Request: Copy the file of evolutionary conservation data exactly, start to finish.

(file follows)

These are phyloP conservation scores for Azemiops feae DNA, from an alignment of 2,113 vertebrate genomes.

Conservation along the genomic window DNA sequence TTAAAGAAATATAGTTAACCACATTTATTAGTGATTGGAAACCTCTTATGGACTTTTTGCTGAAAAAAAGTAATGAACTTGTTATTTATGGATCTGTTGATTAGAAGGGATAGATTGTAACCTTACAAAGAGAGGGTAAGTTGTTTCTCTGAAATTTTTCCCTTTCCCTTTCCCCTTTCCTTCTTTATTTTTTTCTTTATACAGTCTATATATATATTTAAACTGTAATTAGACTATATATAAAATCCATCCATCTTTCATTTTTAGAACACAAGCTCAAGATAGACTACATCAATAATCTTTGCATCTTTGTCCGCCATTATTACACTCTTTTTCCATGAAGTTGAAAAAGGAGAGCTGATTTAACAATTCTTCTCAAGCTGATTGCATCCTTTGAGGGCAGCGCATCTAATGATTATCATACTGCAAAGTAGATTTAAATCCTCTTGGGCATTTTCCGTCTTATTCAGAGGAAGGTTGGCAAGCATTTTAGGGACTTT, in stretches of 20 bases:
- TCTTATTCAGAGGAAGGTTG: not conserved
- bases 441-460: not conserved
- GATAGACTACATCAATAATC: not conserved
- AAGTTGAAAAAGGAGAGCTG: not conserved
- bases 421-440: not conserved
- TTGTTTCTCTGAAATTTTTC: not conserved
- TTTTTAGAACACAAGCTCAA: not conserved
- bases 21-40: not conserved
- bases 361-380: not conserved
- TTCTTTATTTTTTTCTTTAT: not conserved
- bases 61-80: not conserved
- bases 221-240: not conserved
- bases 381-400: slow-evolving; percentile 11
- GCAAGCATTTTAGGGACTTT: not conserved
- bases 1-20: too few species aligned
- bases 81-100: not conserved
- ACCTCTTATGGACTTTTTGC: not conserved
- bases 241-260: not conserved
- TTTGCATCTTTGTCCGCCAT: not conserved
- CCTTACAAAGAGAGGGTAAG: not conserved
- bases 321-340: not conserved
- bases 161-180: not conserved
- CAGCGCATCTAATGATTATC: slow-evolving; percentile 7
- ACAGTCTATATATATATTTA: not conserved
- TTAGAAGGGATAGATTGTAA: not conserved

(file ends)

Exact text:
These are phyloP conservation scores for Azemiops feae DNA, from an alignment of 2,113 vertebrate genomes.

Conservation along the genomic window DNA sequence TTAAAGAAATATAGTTAACCACATTTATTAGTGATTGGAAACCTCTTATGGACTTTTTGCTGAAAAAAAGTAATGAACTTGTTATTTATGGATCTGTTGATTAGAAGGGATAGATTGTAACCTTACAAAGAGAGGGTAAGTTGTTTCTCTGAAATTTTTCCCTTTCCCTTTCCCCTTTCCTTCTTTATTTTTTTCTTTATACAGTCTATATATATATTTAAACTGTAATTAGACTATATATAAAATCCATCCATCTTTCATTTTTAGAACACAAGCTCAAGATAGACTACATCAATAATCTTTGCATCTTTGTCCGCCATTATTACACTCTTTTTCCATGAAGTTGAAAAAGGAGAGCTGATTTAACAATTCTTCTCAAGCTGATTGCATCCTTTGAGGGCAGCGCATCTAATGATTATCATACTGCAAAGTAGATTTAAATCCTCTTGGGCATTTTCCGTCTTATTCAGAGGAAGGTTGGCAAGCATTTTAGGGACTTT, in stretches of 20 bases:
- TCTTATTCAGAGGAAGGTTG: not conserved
- bases 441-460: not conserved
- GATAGACTACATCAATAATC: not conserved
- AAGTTGAAAAAGGAGAGCTG: not conserved
- bases 421-440: not conserved
- TTGTTTCTCTGAAATTTTTC: not conserved
- TTTTTAGAACACAAGCTCAA: not conserved
- bases 21-40: not conserved
- bases 361-380: not conserved
- TTCTTTATTTTTTTCTTTAT: not conserved
- bases 61-80: not conserved
- bases 221-240: not conserved
- bases 381-400: slow-evolving; percentile 11
- GCAAGCATTTTAGGGACTTT: not conserved
- bases 1-20: too few species aligned
- bases 81-100: not conserved
- ACCTCTTATGGACTTTTTGC: not conserved
- bases 241-260: not conserved
- TTTGCATCTTTGTCCGCCAT: not conserved
- CCTTACAAAGAGAGGGTAAG: not conserved
- bases 321-340: not conserved
- bases 161-180: not conserved
- CAGCGCATCTAATGATTATC: slow-evolving; percentile 7
- ACAGTCTATATATATATTTA: not conserved
- TTAGAAGGGATAGATTGTAA: not conserved